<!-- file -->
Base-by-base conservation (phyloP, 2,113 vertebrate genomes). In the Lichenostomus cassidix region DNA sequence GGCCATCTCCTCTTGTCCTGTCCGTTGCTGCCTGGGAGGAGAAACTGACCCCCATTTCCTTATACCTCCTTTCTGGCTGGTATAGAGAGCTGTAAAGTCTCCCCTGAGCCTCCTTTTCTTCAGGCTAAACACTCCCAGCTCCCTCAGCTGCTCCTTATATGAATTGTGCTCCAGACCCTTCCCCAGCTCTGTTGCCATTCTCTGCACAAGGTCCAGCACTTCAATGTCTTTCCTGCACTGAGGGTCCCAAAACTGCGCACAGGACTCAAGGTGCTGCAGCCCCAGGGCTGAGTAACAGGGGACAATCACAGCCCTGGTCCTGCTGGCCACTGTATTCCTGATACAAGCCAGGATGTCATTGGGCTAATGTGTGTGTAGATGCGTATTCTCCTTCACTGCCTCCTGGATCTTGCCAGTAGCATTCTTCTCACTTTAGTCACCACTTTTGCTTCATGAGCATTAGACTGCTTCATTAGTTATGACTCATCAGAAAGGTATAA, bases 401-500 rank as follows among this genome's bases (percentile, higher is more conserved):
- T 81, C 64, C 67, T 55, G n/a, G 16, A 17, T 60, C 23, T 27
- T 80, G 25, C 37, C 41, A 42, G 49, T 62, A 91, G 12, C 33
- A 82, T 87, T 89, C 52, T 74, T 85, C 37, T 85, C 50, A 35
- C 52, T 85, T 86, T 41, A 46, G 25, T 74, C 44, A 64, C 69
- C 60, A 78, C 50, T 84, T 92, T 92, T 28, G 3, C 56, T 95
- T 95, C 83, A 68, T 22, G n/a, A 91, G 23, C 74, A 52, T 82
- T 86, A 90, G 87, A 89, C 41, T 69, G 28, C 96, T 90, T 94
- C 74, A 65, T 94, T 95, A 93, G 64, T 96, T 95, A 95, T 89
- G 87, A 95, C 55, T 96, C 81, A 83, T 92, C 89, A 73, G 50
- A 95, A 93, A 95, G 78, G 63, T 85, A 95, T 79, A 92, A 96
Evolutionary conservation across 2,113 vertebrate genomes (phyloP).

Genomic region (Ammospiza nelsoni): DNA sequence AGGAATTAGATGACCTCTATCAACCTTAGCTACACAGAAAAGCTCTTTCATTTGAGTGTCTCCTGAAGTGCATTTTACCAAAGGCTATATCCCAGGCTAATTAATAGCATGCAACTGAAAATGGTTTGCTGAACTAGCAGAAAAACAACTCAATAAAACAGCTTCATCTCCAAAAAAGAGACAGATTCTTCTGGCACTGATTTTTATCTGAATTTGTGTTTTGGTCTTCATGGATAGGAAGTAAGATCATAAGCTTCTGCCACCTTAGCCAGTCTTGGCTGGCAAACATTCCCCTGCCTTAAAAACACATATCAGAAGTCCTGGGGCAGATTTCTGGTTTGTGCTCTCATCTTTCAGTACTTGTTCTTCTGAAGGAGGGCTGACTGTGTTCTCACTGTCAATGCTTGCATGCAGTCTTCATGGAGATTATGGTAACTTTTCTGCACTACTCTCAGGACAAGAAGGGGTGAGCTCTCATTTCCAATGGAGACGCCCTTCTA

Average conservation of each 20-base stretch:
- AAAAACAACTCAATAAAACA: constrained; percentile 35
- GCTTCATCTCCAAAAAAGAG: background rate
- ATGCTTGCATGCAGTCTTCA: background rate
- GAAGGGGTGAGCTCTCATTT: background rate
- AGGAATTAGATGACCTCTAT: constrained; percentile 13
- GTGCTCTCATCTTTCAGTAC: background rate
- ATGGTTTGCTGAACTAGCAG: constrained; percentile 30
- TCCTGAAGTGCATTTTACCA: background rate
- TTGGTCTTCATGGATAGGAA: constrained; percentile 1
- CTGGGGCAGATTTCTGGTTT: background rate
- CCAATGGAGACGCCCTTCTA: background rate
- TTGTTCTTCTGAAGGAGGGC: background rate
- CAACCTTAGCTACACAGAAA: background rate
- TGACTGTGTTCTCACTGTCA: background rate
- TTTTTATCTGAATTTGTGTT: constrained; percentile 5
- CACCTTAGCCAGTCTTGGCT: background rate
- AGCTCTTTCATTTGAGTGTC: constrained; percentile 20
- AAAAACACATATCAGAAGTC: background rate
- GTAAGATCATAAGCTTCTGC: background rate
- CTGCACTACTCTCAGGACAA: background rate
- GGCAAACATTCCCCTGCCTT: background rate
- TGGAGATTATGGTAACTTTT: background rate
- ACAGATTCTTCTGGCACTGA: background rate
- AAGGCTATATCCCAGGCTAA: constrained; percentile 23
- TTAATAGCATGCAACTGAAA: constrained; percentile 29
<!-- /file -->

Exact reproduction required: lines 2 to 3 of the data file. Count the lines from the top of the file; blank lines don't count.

- T 81, C 64, C 67, T 55, G n/a, G 16, A 17, T 60, C 23, T 27
- T 80, G 25, C 37, C 41, A 42, G 49, T 62, A 91, G 12, C 33